“With truly masterful use of humor as a coping strategy, Shut Up About Your Perfect Kid authors Gina Gallagher and Patricia Konjoian address the challenges, the heartbreak, and the touching victories of parenting children with disabilities today. The book is a valuable and insightful resource for any family member or friend of a child with special needs. It conveys a wealth of practical information with a warmth and compassion that helps parents realize they are not alone.”
—DEIRDRE E. LOGAN, PhD, psychologist, Children’s Hospital Boston, and assistant professor of psychology, Harvard Medical School
“Anyone who has ever laughed while raising a child will love this book! Gina and Patricia really find the humor in special needs parenting—and they validate us all.” —SUSAN SENATOR, author of Making Peace with Autism and The Autism Mom’s Survival Guide
“Shut Up About Your Perfect Kid is the perfect antidote to a society obsessed with perfection. It was written by two sisters who both have children with unique challenges. Gina Gallagher and Patricia Konjoian have created an honest, humorous, and touching book that will make you laugh and cry, but most of all it will make you reevaluate how you look at other people in this world. Their journey is similar to that of many parents who have been filled with conflicting feelings about their children. But at the end of the day, instead of seeing their children’s differences, they see their determination and spirit. It’s that determination and spirit that has changed their lives in every way. It’s also what they would like the rest of the world to embrace. This book is a breath of fresh air to parents of kids with all sorts of abilities.”
—TRACY ANGLADA, executive director of BPChildren and author of Intense Minds: Through the Eyes of Young People with Bipolar Disorder
“This survival guide is a must-read for families of children with emerging and existing mental health conditions. Not only does this book provide highly practical advice, but it infuses that advice with real-life stories of families who have faced unthinkable challenges and come out on top. It offers hope to every family who has faced the dark side of stigma and the struggle of securing effective services and supports for their child. Families who read this book will truly understand that they are not alone. The road can be long and hard, but this book reminds us that on our journey, humor provides a powerful role in the struggle. Ordinary families will find themselves reading and rereading this guide as they come to appreciate the beauty of their unique and special child.”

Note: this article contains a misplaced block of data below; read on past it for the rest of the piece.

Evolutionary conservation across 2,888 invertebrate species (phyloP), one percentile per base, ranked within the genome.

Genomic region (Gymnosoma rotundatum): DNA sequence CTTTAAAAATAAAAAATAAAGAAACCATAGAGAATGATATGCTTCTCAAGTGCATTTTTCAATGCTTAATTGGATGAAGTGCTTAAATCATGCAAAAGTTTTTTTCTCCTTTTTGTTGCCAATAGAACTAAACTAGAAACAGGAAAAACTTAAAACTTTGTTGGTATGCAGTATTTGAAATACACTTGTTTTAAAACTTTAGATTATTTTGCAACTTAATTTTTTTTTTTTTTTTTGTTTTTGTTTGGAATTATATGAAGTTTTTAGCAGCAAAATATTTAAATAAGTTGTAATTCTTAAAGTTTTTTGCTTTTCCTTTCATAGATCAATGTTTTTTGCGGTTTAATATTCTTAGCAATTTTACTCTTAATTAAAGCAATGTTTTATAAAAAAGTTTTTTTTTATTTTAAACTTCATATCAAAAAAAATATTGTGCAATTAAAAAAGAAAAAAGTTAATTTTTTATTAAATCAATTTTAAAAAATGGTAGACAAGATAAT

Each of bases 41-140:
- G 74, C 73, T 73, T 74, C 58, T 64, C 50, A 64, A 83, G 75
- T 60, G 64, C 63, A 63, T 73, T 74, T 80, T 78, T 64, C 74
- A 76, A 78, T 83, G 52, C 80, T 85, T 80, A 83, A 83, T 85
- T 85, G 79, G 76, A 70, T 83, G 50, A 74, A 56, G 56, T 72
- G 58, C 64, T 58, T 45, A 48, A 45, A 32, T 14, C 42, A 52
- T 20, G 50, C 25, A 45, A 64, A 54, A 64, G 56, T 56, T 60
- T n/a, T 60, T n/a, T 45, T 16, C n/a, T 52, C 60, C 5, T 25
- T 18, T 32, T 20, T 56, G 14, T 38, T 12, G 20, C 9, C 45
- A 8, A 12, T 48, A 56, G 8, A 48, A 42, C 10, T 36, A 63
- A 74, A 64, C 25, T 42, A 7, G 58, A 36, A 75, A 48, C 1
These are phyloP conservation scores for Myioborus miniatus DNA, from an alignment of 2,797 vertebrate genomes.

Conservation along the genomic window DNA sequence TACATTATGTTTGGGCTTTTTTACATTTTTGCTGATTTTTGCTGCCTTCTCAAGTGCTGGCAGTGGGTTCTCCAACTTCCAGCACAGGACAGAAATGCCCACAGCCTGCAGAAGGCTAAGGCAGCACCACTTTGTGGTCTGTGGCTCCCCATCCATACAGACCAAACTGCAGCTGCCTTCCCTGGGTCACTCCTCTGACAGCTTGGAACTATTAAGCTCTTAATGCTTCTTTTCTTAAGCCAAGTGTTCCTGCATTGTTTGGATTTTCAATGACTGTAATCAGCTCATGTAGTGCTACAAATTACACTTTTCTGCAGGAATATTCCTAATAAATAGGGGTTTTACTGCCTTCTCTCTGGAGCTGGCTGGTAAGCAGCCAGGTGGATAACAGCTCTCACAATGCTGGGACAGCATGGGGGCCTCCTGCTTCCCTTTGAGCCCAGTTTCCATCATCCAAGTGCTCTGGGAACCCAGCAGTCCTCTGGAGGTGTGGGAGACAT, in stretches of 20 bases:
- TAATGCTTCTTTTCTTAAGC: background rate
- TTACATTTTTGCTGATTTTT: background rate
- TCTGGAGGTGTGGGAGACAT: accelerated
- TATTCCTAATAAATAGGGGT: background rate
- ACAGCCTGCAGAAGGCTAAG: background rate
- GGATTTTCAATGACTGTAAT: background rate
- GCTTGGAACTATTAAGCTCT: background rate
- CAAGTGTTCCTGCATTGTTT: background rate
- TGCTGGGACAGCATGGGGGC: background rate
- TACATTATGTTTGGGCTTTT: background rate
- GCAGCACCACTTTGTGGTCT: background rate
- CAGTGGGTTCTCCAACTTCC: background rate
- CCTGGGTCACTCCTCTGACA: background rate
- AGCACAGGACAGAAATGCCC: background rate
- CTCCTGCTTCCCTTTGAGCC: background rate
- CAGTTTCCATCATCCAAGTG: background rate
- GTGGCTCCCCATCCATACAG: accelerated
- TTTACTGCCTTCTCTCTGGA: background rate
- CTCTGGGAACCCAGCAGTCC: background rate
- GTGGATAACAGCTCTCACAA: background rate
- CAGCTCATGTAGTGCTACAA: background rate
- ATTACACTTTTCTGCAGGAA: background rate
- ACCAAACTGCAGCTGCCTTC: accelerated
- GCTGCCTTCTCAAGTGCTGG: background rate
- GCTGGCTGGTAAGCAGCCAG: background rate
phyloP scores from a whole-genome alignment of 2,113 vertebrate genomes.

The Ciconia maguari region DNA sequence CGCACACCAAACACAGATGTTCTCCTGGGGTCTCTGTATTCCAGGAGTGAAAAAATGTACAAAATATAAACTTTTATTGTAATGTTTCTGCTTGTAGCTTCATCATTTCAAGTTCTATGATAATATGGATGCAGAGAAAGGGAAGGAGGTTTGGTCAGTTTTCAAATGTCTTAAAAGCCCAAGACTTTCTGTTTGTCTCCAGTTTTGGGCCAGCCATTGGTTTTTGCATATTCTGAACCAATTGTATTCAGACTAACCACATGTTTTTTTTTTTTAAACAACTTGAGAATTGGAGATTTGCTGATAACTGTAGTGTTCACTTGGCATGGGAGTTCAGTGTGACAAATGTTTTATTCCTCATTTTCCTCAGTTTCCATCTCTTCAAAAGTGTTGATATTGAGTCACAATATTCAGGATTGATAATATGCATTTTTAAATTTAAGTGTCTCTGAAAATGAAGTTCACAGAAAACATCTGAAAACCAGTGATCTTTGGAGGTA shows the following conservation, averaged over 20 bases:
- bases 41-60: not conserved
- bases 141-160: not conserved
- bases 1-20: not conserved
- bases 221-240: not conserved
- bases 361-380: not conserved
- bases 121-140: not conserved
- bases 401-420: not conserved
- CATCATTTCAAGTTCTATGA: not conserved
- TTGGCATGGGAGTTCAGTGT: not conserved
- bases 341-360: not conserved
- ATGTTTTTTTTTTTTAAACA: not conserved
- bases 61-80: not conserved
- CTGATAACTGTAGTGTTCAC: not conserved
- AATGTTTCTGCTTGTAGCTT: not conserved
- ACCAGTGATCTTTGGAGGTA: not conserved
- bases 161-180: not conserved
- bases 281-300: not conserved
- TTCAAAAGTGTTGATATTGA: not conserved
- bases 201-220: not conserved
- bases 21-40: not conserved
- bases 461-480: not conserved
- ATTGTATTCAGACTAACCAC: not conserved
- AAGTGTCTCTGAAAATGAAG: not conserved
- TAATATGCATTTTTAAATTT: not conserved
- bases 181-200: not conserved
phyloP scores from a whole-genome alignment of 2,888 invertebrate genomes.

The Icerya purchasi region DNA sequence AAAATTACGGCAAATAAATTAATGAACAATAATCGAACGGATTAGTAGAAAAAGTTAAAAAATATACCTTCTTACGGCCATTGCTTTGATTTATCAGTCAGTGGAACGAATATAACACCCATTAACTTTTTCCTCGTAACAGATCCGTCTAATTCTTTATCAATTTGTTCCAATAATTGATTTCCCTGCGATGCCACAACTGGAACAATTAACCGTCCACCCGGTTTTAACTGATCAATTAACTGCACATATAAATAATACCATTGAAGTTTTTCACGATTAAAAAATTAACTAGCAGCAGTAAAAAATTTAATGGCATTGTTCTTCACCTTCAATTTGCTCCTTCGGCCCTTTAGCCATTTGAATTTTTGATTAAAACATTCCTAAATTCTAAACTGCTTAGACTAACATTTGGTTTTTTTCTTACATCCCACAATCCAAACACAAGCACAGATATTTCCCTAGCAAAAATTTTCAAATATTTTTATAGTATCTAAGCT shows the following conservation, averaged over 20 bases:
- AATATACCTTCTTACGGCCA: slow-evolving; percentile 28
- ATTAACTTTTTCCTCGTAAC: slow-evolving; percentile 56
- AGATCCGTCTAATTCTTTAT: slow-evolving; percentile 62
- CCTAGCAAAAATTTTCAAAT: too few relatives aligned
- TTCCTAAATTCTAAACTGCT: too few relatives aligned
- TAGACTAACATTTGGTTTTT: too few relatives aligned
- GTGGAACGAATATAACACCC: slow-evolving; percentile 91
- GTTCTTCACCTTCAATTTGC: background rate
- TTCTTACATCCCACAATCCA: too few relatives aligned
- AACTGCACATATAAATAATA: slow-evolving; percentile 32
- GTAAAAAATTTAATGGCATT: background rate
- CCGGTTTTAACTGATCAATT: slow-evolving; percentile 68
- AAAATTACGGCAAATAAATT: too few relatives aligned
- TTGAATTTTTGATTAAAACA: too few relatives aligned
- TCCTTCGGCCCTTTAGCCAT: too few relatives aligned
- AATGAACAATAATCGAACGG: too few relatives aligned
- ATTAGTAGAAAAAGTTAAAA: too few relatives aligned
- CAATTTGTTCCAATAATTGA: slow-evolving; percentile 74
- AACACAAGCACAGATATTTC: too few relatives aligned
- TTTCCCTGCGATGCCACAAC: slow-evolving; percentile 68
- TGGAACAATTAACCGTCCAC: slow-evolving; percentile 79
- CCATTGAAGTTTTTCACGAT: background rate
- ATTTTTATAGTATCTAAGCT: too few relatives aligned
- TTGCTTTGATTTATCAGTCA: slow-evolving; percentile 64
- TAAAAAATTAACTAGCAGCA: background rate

—DARCY GRUTTADARO, director of the NAMI National Child and Adolescent Action Center
“Thank you, Gina and Patty, for reminding the world that our most cherished human qualities, courage and resilience among them, can never be captured by a test score or grade on a report card. Your book, your message, and your ‘Movement of Imperfection’ could not have arrived at a better time. Thanks to you, countless numbers of people, children and adults alike, will come to see their differences in a hopeful new light.”
—MARK KATZ, PhD, clinical and consulting psychologist, San Diego, California, and author of On Playing a Poor Hand Well